• You can include data sources from more than one computer in a protection group.

  • Protection group members cannot be moved between protection groups. If you decide later that a protection group member needs to be in a different protection group, you must remove the member from its protection group and then add it to a different protection group.

  • If you determine that the members of a protection group no longer require protection, you can stop protection of the protection group. When you stop protection, your options are to retain protected data or to delete protected data.

    • Retain protected data option: Retains the replica on disk with associated recovery points and tapes for the specified retention range.

    • Delete protected data option: Deletes the replica on disk and expires data on the tapes.

  • When you select a parent folder or share, its subfolders are automatically selected. You can designate subfolders for exclusion and also exclude file types by extension.

  • Verify that you do not have more than a 100 protectable data sources on a single volume. If you do, distribute your data sources across more volumes if possible.

  • When you select a data source that contains a reparse point (mount points and junction points are data sources that contain reparse points), DPM prompts you to specify whether you want to include the target of the reparse point in the protection group. The reparse point itself is not replicated; you must manually re-create the reparse point when you recover the data.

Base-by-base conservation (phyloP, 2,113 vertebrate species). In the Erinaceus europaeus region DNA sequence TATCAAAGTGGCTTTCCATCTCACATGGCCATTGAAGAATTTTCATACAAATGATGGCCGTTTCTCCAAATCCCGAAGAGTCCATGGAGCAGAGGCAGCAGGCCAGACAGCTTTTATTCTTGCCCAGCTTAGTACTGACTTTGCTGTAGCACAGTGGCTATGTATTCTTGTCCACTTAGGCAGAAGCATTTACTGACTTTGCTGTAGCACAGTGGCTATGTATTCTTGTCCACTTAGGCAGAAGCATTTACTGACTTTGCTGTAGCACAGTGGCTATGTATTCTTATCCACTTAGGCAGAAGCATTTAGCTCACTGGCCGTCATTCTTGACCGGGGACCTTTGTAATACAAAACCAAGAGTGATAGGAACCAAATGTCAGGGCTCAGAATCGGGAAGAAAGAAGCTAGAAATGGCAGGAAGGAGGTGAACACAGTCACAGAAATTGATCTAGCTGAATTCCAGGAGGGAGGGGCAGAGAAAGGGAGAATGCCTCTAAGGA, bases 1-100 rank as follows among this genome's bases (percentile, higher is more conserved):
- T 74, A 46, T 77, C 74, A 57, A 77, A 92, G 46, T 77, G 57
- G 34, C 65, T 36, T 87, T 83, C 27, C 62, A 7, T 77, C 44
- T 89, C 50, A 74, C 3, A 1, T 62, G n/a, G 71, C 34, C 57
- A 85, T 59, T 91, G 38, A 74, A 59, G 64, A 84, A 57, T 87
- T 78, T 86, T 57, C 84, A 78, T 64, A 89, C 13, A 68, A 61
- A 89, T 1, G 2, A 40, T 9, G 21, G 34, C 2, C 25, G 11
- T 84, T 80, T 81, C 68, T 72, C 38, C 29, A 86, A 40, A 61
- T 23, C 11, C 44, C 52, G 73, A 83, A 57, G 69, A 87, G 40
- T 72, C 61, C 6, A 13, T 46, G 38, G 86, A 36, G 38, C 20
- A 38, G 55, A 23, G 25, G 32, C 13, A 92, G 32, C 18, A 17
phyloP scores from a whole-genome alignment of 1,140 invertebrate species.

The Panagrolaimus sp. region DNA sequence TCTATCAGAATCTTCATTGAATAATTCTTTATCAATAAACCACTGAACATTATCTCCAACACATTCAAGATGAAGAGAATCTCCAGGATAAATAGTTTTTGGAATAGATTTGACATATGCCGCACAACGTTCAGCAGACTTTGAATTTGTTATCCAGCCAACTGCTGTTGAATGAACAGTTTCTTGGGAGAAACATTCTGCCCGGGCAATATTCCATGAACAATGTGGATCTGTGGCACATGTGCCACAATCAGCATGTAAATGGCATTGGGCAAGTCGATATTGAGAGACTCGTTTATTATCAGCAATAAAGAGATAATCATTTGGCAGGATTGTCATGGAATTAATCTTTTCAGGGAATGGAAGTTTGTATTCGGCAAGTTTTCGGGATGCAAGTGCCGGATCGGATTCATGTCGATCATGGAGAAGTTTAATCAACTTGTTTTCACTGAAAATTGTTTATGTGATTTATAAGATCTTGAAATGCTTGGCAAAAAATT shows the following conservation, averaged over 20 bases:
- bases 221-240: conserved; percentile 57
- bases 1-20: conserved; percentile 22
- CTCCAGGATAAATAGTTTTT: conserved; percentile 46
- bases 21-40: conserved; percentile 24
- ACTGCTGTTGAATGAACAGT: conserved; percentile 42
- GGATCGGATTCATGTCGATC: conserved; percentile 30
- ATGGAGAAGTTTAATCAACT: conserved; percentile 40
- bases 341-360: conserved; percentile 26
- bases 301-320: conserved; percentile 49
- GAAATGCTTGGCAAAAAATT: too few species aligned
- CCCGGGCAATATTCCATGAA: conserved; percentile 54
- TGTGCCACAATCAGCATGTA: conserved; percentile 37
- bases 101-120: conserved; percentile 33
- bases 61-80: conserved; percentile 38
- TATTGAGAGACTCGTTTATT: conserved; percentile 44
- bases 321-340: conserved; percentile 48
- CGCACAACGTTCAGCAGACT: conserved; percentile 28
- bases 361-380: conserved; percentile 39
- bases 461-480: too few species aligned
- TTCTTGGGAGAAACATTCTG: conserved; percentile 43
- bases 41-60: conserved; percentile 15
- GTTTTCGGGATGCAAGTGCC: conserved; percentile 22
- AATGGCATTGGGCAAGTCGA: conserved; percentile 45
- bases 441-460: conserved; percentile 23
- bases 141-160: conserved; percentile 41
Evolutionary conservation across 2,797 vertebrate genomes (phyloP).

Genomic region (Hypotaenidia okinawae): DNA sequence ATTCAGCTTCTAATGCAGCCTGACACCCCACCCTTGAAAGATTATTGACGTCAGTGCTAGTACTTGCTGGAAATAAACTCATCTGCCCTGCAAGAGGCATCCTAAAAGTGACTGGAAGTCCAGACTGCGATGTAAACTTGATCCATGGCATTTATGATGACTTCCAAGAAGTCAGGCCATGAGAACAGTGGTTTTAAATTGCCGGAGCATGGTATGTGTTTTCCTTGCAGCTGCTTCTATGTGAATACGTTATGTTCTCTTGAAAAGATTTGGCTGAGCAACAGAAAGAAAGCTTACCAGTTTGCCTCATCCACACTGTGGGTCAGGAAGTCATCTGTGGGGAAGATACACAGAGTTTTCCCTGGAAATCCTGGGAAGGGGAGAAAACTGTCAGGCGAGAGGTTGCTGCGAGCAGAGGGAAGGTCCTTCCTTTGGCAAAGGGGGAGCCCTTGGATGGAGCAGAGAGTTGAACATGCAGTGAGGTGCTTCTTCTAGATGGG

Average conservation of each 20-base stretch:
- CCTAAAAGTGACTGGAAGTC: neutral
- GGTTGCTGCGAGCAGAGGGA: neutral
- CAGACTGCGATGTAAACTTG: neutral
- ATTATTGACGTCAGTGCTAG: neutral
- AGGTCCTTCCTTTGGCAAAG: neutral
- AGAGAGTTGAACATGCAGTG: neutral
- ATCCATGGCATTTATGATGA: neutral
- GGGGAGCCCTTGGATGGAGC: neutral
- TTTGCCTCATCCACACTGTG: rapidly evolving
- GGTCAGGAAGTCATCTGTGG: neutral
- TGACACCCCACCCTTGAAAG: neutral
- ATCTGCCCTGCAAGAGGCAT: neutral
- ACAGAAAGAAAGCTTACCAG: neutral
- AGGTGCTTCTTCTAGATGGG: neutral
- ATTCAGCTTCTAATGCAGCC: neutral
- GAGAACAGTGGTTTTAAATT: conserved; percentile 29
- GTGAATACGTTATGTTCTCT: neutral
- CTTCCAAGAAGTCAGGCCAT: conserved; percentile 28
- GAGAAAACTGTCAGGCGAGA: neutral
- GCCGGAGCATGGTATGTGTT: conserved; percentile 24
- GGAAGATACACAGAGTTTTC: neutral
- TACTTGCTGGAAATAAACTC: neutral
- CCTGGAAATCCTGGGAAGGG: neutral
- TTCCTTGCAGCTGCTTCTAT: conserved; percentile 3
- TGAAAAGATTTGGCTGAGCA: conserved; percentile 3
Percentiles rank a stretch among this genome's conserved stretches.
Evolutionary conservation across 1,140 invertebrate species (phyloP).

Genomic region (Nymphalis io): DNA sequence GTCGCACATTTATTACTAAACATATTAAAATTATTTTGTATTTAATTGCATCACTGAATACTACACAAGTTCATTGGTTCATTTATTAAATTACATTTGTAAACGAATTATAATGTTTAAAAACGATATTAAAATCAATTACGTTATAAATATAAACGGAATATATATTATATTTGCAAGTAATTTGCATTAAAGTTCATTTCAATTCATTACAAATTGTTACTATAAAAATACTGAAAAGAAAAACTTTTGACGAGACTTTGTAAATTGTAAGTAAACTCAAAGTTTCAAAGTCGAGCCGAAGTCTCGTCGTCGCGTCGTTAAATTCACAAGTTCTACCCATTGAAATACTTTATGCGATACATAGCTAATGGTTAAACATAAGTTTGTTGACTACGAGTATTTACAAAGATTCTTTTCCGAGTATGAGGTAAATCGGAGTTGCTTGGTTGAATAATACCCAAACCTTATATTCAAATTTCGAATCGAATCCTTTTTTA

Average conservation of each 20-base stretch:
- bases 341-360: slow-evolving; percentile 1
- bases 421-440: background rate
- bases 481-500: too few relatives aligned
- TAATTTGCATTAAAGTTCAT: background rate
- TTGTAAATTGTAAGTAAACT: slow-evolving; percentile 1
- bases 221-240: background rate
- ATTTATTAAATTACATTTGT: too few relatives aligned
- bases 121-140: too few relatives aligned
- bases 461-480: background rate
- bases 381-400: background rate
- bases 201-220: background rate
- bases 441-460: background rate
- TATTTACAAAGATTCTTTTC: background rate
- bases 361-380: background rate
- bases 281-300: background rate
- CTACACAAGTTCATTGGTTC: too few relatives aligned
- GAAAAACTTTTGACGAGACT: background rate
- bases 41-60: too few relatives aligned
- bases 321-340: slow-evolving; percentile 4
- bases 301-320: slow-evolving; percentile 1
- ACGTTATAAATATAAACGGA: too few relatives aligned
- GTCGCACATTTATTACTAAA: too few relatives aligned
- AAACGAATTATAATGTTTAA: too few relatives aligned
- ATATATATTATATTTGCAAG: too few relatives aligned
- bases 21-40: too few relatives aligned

Set performance options

Throttling— Network bandwidth usage throttling is configured at the protected-computer level. In addition, you can specify different network bandwidth usage throttling rates for work hours, non-work hours, and weekends, and you define the times for each of those categories.

Compression—On-the-wire compression is configured at the protection-group level for backup to tape. Compressing data reduces the space needed on the tape and increases the number of backup jobs that can be stored on the same tape. Compression doesn’t significantly increase the tme required to complete the backup job. Encryption increases data security, and also doesn’t significantly increase the time required for the backup job. Encryption requires a valid certificate on the DPM server.

Reduced scheduling—When protecting application data such as Exchange storage groups or SQL Server databases over a WAN, consider reducing the schedule for express full backups.

Allocate storage space

When you create a protection group and select disk-based protection, you must allocate space on the storage pool for the replicas and recovery points for each data source that you have selected for membership in the group, and you must allocate space on protected file servers or workstations for the change journal.

DPM provides default space allocations for the members of the protection group. The following table shows how DPM calculates the default allocations.

How DPM Calculates Default Space Allocations